Fairleigh Dickinson coach Tom Green was going over potential NCAA Tournament matchups, daydreaming about his Knights playing Wake Forest. Or Washington. Maybe even North Carolina.
Daydreaming? Sounds more like a nightmare. And 16th-seeded FDU wound up even worse than Green imagined, facing the biggest seed of them all, overall No. 1 Illinois on Thursday.
"Realistically, we know what a long shot it is," Green said Monday. "It's a huge challenge, to say the least."
That's life for the NCAA tournament's little guys. Getting a bid gives small schools like Fairleigh Dickinson, Richmond and Coppin State publicity and national exposure they'd never get otherwise. But teams seeded 15th and 16th don't get much of a chance to enjoy the limelight, usually gone by the end of the first round in a blowout to one of college basketball's powerhouses.
"I told our players earlier in the week ... we're going to have to upset somebody," said Travis Ford, whose 15th-seeded Eastern Kentucky squad goes up against No. 2 seed Kentucky on Thursday.
"We're going to be an underdog, I can guarantee you that."
No 16th seed has ever beaten a No. 1 since the tournament expanded to 64 teams in 1985, and only four No. 15s have upended a second seed. Richmond beat Syracuse, 73-69, in 1991; Santa Clara upset Arizona, 64-61, in 1993; Coppin State stunned South Carolina, 78-65, in 1997; and Hampton surprised Iowa State, 58-57, in 2001.
But those few upsets are enough to give every small school hope, no matter how faint.
"It's happened four times for a reason. Because it's possible," said Michael Haney, a forward for Eastern Kentucky.
Haney isn't delusional, just optimistic. Those 15th seeds that pulled off the upsets were just like his team and the others that were hard at work Monday, preparing to play behemoths like Illinois, Duke, Oklahoma State and Connecticut.
OK, so Santa Clara had Steve Nash when the Broncos knocked off No. 2 Arizona in 1993. But these small schools have guys who can play, too. Haney ranks fifth in the country in field goal percentage, shooting a blistering 63 percent, while Obie Trotter of Alabama A&M - the ultimate sacrificial seed as one of the teams in the play-in game - leads the country in steals.
Besides, the law of averages says a No. 16 has to beat a No. 1 one of these days. Western Carolina came close in 1996, missing two shots in the closing seconds to fall to Purdue by a mere two points, 73-71. And in 1989, two No. 1s got scares from the lowly 16 seeds. Georgetown edged Princeton 50-49, as the Hoyas needed two blocks by Alonzo Mourning in the final six seconds. Oklahoma escaped with a 72-71 win after East Tennessee State missed a shot at the buzzer.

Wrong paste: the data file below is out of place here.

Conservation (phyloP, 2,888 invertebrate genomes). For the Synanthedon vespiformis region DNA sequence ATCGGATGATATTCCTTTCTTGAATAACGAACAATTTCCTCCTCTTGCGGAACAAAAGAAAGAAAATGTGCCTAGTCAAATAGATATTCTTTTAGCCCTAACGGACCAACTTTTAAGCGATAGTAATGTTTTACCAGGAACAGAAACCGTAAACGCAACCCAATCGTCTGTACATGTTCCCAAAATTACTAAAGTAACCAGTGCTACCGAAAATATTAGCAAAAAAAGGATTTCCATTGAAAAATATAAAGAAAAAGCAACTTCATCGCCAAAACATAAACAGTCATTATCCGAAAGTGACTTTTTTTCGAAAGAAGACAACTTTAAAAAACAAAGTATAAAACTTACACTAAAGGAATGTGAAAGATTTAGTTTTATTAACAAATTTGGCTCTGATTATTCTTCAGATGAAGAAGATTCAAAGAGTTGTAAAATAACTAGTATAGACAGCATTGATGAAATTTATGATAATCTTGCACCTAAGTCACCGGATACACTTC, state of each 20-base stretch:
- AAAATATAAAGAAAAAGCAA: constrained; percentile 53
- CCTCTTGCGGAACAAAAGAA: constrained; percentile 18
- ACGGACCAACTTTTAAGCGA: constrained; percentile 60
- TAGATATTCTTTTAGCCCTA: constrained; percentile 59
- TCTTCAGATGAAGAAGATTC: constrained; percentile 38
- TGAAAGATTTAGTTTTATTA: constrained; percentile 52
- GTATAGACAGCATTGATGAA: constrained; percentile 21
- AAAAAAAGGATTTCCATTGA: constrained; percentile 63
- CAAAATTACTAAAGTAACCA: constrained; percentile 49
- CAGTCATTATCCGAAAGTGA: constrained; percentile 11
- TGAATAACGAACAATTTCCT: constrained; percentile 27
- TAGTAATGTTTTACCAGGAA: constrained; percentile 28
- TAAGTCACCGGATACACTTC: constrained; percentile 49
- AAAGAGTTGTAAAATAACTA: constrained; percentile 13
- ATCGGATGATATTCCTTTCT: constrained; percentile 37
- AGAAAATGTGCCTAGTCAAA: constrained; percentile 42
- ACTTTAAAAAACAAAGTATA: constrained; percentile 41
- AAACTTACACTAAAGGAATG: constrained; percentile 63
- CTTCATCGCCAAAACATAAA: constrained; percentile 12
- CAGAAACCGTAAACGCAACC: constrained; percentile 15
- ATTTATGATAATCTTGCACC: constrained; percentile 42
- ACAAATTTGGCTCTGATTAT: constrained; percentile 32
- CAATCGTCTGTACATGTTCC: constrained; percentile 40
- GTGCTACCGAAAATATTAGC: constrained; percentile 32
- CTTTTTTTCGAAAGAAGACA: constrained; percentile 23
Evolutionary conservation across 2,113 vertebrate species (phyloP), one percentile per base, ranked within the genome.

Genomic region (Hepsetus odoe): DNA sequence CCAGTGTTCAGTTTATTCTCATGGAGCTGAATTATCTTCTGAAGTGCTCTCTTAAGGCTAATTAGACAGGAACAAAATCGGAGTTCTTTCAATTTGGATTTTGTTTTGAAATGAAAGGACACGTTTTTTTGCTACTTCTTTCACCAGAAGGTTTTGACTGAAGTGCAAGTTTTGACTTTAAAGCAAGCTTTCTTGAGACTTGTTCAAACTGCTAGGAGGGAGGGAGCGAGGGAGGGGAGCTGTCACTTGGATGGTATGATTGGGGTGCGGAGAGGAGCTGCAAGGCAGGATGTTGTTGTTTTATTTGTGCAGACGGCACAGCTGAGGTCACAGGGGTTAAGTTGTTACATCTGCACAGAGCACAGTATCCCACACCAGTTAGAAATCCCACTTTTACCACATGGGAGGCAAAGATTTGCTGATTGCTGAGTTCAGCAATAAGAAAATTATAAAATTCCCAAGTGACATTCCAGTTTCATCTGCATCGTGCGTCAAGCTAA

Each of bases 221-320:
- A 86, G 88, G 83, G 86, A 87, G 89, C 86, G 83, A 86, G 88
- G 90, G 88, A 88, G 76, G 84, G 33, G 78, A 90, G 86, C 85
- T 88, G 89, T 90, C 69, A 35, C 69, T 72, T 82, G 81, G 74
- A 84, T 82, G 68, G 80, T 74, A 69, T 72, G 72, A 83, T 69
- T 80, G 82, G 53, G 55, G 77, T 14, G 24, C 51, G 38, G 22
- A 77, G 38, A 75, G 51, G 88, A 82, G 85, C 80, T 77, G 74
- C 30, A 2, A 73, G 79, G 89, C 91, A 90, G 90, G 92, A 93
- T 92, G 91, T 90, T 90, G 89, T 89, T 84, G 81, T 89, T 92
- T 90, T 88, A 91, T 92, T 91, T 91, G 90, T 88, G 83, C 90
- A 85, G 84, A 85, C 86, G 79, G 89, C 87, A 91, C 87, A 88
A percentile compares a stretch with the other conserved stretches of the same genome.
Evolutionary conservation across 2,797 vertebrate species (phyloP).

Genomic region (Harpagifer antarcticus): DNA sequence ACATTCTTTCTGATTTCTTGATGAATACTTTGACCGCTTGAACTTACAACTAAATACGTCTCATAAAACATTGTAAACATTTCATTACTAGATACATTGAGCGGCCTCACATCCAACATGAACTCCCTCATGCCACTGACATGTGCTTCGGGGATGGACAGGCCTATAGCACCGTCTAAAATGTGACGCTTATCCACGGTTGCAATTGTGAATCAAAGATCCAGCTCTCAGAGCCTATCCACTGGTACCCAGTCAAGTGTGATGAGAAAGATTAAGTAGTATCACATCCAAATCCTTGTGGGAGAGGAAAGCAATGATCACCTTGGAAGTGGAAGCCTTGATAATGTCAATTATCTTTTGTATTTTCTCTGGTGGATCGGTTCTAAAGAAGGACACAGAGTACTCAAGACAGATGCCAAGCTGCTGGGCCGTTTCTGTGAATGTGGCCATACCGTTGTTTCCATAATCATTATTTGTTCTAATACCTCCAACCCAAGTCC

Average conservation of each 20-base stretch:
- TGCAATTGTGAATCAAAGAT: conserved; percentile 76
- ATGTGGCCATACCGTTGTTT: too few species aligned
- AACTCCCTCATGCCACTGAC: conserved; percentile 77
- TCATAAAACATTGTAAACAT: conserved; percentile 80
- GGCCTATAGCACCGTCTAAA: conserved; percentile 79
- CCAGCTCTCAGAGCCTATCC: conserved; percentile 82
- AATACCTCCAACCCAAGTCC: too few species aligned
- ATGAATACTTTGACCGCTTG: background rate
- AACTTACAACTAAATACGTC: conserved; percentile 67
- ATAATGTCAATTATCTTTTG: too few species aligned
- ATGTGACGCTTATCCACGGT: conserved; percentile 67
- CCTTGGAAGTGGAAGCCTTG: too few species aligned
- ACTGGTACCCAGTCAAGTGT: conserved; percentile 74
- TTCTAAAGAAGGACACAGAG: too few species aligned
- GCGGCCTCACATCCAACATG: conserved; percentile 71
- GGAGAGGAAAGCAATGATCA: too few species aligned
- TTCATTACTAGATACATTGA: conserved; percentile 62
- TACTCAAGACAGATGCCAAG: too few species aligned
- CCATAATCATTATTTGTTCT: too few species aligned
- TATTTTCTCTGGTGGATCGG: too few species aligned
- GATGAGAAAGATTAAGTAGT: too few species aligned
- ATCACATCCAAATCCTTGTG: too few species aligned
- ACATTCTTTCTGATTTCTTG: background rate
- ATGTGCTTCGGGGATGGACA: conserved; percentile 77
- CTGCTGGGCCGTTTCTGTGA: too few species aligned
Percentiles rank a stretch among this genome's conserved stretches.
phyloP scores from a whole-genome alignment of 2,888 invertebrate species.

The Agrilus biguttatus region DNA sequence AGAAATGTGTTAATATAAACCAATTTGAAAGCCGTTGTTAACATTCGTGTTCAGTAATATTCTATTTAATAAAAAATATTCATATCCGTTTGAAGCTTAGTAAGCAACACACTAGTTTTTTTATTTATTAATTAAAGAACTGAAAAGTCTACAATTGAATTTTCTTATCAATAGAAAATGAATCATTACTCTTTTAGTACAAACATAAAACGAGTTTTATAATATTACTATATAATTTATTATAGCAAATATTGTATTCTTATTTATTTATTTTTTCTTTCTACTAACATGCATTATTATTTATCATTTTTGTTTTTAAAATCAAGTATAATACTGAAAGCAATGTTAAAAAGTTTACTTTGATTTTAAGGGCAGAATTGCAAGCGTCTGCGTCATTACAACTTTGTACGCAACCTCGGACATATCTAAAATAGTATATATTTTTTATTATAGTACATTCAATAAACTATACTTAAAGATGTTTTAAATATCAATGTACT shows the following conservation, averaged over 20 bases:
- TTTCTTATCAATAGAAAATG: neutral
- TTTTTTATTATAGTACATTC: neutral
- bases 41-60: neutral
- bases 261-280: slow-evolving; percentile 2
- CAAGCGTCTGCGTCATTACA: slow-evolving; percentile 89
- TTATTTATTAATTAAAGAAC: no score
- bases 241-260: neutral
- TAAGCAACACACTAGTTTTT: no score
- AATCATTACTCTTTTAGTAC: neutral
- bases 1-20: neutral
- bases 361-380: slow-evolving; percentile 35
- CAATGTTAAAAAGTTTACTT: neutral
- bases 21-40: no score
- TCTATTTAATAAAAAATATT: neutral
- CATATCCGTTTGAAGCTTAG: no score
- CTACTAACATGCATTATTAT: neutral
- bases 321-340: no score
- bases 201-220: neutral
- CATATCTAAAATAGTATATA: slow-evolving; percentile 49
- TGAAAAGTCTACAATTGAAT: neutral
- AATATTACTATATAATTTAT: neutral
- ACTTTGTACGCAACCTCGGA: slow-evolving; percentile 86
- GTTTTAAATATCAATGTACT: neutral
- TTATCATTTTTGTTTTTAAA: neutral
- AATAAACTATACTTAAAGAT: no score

And, really, for those schools coming out of the smaller conferences, is there a difference between playing, say, top-seeded Duke and No. 4 Louisville?
"The top four to eight teams are all great," FDU forward Gordon Klaiber said Sunday night. "They're all going to play hard, so it doesn't matter who we play. We're going in there with complete confidence, believing in each other."
Still, they know they're long shots. In Illinois, Green's squad gets a team that has lost one measly game all year. And that was on a buzzer-beater. When Green and his assistants were making up their scouting report, they looked for even the slightest weakness, and came up empty.
"It's probably the biggest long shot ever as far as a 16 seed knocking off a team with one loss," Green acknowledged. "I'm going to tell them point-blank a 16 has never beaten a 1. I'll tell them about the history of the game a little bit."
But even if they wind up being just a footnote in the tournament, an answer to a trivia question only diehard fans will remember five years from now, there are worse things than being a 15th and 16th seed. They at least have one more game to play, while the other teams in their conference are parked on their couches.
This is their big chance to shine, too, with more attention on them in the next three or four days than the entire rest of the season. How many people knew Richmond's nickname was the Spiders before its big upset? Or that Coppin State was in Maryland?
And if one of the little guys does pull of an upset - or even makes a serious run - it's guaranteed an arena full of fans. When 15th-seeded Central Florida pulled within three midway through the second half of its first-round game against Pittsburgh last year, the Wisconsin fans at the Bradley Center jumped on the Golden Knights' bandwagon so fast it almost tipped over. Pitt eventually won, 53-44.
The Golden Knights are a 15th seed again this year, playing Connecticut on Friday.
"It's going to create a lot of publicity, not just statewide but nationally, judging by the amount of requests I've had this morning," Ford said. "That's definitely something that's going to come out of this, for sure."
And maybe this will be the year for a historic upset.
"You'd like to think it's going to happen someday, but it hasn't happened in 20 years," Green said. "Hopefully it'll happen in my lifetime, but we'll see."
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